The exhibition Guy de Cointet – Tempo Rubato features prints and drawings, performance art and set design, as well as various documents relating to the life and work of Guy de Cointet, a French artist born in 1934 who lived in Los Angeles from 1968 until his death in 1983. The show includes a wide range of works: from his first encrypted drawings and books, to his later monologues and theatrical productions inspired by the current events of his time, mass media, and popular culture. Growing up in a military family, de Cointet had a marked fascination for the encrypted languages used during World War II, and the everyday dynamics generated around them, that he further associated with the manipulative character of the media. After traveling to New York City where he frequented Andy Warhol’s Factory, he moved to Los Angeles where he worked as an assistant to sculptor Larry Bell. This was where de Cointet began to use the dialogue in Mexican radio soap operas, the world of fashion, and the communication codes that mediate people’s interactions, as some of the main sources for his work.

Finding inspiration in such diverse territories as domestic conversations, literary passages and pre-Columbian codices, de Cointet conceived, over the years, a series of situations in the form of graphics and performable texts that, like lost or misplaced moments, manage to escape the routine of daily life. In these situations, words generate images that become stories without a plot. These narratives-in-the-making are deployed in space as characters activate objects and as the identity of these objects shifts, making them acquire a life of their own that manages to unsettle and transcend the ordinary.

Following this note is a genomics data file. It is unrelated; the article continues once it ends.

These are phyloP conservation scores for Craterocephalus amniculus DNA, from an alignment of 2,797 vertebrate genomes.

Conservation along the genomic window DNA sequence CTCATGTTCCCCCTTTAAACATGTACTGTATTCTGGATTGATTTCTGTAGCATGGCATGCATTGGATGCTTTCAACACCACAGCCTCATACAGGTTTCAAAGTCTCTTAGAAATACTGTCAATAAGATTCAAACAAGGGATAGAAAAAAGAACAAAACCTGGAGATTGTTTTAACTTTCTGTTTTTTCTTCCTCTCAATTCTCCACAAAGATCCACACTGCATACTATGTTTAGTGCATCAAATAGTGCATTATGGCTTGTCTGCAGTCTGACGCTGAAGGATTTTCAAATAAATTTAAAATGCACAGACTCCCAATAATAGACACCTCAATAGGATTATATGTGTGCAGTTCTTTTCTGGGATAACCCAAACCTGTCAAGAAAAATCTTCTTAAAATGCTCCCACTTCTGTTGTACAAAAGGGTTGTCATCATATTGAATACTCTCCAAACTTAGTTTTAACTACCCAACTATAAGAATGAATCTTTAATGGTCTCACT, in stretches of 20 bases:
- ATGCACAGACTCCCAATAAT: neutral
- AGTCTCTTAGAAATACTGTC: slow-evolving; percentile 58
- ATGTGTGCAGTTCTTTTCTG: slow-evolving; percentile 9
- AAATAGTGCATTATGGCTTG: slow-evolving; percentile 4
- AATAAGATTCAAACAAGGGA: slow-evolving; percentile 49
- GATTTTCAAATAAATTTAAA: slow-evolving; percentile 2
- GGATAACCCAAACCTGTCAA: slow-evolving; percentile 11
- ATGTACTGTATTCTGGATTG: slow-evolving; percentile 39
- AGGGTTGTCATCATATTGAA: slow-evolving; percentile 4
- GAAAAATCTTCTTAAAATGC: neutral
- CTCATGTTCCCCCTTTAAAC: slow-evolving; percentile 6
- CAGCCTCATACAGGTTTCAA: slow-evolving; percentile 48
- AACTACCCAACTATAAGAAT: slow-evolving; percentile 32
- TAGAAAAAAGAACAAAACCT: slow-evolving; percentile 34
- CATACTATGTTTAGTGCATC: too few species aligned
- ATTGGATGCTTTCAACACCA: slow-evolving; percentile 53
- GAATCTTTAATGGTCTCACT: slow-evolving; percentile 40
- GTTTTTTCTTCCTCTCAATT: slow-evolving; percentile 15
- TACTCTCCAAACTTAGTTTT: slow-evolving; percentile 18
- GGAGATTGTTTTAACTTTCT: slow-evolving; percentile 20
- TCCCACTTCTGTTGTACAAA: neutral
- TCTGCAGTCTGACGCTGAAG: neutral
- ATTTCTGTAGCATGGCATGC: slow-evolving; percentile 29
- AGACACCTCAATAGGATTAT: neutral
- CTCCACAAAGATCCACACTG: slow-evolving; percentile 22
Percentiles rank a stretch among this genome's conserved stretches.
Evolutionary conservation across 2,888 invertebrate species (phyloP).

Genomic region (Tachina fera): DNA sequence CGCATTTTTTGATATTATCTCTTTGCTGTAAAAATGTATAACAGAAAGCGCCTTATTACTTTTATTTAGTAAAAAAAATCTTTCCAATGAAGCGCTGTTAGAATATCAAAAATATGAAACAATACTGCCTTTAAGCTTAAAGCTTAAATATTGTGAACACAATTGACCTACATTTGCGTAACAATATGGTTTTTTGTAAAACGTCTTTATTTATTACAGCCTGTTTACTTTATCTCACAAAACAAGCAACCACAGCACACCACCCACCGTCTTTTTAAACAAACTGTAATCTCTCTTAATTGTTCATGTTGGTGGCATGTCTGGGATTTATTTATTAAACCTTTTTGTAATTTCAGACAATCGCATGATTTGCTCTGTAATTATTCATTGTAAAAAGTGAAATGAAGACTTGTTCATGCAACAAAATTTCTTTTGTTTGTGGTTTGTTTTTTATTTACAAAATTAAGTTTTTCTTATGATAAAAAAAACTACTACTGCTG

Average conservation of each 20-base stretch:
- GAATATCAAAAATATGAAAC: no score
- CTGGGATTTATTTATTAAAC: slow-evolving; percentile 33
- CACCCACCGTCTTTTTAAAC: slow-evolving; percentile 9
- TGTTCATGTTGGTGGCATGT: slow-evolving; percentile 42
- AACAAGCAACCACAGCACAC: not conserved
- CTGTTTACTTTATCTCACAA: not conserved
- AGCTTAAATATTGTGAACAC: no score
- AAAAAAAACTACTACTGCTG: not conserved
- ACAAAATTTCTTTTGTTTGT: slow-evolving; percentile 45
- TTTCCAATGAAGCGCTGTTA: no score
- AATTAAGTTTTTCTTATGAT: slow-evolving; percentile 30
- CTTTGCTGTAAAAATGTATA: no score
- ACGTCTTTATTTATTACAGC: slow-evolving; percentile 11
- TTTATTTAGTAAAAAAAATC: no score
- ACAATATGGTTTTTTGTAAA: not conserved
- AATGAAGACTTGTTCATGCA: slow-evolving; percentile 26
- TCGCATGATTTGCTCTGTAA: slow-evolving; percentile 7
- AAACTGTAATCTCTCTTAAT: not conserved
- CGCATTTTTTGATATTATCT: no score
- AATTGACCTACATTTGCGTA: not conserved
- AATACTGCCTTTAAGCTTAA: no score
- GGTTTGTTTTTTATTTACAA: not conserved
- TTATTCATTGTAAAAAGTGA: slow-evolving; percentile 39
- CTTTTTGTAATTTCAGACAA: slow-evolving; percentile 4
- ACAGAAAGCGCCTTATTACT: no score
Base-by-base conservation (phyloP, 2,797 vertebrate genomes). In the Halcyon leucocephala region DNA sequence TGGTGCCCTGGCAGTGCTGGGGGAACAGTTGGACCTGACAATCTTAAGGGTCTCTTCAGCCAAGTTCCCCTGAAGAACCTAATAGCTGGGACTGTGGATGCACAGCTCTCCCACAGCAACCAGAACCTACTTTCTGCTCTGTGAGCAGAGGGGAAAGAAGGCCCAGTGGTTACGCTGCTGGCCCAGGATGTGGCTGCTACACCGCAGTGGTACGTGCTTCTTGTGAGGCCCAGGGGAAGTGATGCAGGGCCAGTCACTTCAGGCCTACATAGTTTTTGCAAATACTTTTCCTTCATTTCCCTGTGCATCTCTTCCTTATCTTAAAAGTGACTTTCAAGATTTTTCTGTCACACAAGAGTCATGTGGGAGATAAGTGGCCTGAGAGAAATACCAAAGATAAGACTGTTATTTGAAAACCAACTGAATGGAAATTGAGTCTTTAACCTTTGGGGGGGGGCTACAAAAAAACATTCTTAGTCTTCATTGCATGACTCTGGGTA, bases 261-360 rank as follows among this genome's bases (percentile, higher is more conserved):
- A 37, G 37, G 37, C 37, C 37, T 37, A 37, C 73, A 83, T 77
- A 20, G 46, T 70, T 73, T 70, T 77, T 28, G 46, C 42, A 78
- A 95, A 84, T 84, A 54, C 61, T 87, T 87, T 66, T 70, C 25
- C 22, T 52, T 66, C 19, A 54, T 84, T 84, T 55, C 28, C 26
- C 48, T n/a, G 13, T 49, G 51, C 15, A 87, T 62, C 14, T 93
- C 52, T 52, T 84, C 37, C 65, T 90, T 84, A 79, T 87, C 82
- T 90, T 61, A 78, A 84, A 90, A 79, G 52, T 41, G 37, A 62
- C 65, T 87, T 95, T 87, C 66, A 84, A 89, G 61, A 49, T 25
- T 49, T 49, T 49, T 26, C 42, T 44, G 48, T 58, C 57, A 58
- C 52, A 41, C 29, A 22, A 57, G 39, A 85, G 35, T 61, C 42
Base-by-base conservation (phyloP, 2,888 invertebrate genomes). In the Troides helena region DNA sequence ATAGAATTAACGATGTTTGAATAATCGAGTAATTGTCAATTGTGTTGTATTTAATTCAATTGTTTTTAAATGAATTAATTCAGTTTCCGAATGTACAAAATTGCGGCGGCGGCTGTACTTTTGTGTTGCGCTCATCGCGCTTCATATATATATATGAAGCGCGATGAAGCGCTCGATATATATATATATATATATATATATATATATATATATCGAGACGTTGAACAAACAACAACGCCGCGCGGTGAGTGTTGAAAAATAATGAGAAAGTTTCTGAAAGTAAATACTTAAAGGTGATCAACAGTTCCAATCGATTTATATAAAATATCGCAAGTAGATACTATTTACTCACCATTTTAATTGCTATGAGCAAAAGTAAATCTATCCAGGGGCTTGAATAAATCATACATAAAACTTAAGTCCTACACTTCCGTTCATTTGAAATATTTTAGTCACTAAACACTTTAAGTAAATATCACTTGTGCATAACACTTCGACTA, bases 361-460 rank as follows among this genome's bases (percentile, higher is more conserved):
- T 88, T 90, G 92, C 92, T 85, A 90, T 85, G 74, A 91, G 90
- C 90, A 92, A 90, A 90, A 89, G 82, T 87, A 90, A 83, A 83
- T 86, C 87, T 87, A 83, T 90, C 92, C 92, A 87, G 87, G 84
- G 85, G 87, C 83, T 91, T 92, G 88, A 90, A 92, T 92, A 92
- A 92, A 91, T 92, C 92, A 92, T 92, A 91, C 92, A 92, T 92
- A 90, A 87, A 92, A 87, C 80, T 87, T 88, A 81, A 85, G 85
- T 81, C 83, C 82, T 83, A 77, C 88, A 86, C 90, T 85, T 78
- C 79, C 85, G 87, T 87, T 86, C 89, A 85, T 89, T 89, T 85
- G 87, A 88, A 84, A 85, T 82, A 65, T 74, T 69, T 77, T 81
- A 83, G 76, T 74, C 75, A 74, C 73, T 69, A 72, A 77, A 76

This exhibition, unprecedented in Mexico, represents not only an occasion for the work to travel to a territory that was familiar to the artist, but it provides viewers with the opportunity to delve into a seldom-explored terrain, one where painting, sculpture, storytelling and performance intermingle, and one that has acquired renewed relevance in the art making of recent years.

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January 09 2013

15 Years Fondation Beyeler. Interview with Director Sam Keller

When the Fondation Beyeler opened its museum in 1997 as new home for the collection of art dealer Ernst Beyeler no one would have predicted the enormous success the institution achieved over the years. Fondation Beyeler in Riehen near Basel is the most attended art museum in Switzerland, and also the most international. In 2011, Fondation Beyeler saw a record admittance of 426,856 visitors. The museum attracts art lovers with exhibitions of the permanent collection, which comprises of major works by artists such as Bacon, Calder, van Gogh, Matisse and Picasso, and temporary shows with contemporary artists such as Jeff Koons and Philippe Parreno, and public art projects by Louise Bourgeois, Jenny Holzer, and other renowned artists.

On the occasion of the 15th Anniversary of the museum, VernissageTV spoke with the director of Fondation Beyeler, Sam Keller. The former director of the art fair Art Basel became the director of Fondation Beyeler in 2008. In this video, Sam Keller looks back at 15 years of Fondation Beyeler, talks about the mission and main activities of the museum, and provides us with an outlook on the upcoming projects and strategic goals of the foundation and the museum. The video above is an excerpt. The complete video and excerpts from the transcript are available after the break.

15 Years Fondation Beyeler. Interview with Director Sam Keller. Fondation Beyeler, Riehen (Switzerland), December 19, 2012.

For more videos on Fondation Beyeler, click here!

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Complete video (22:51 Min.):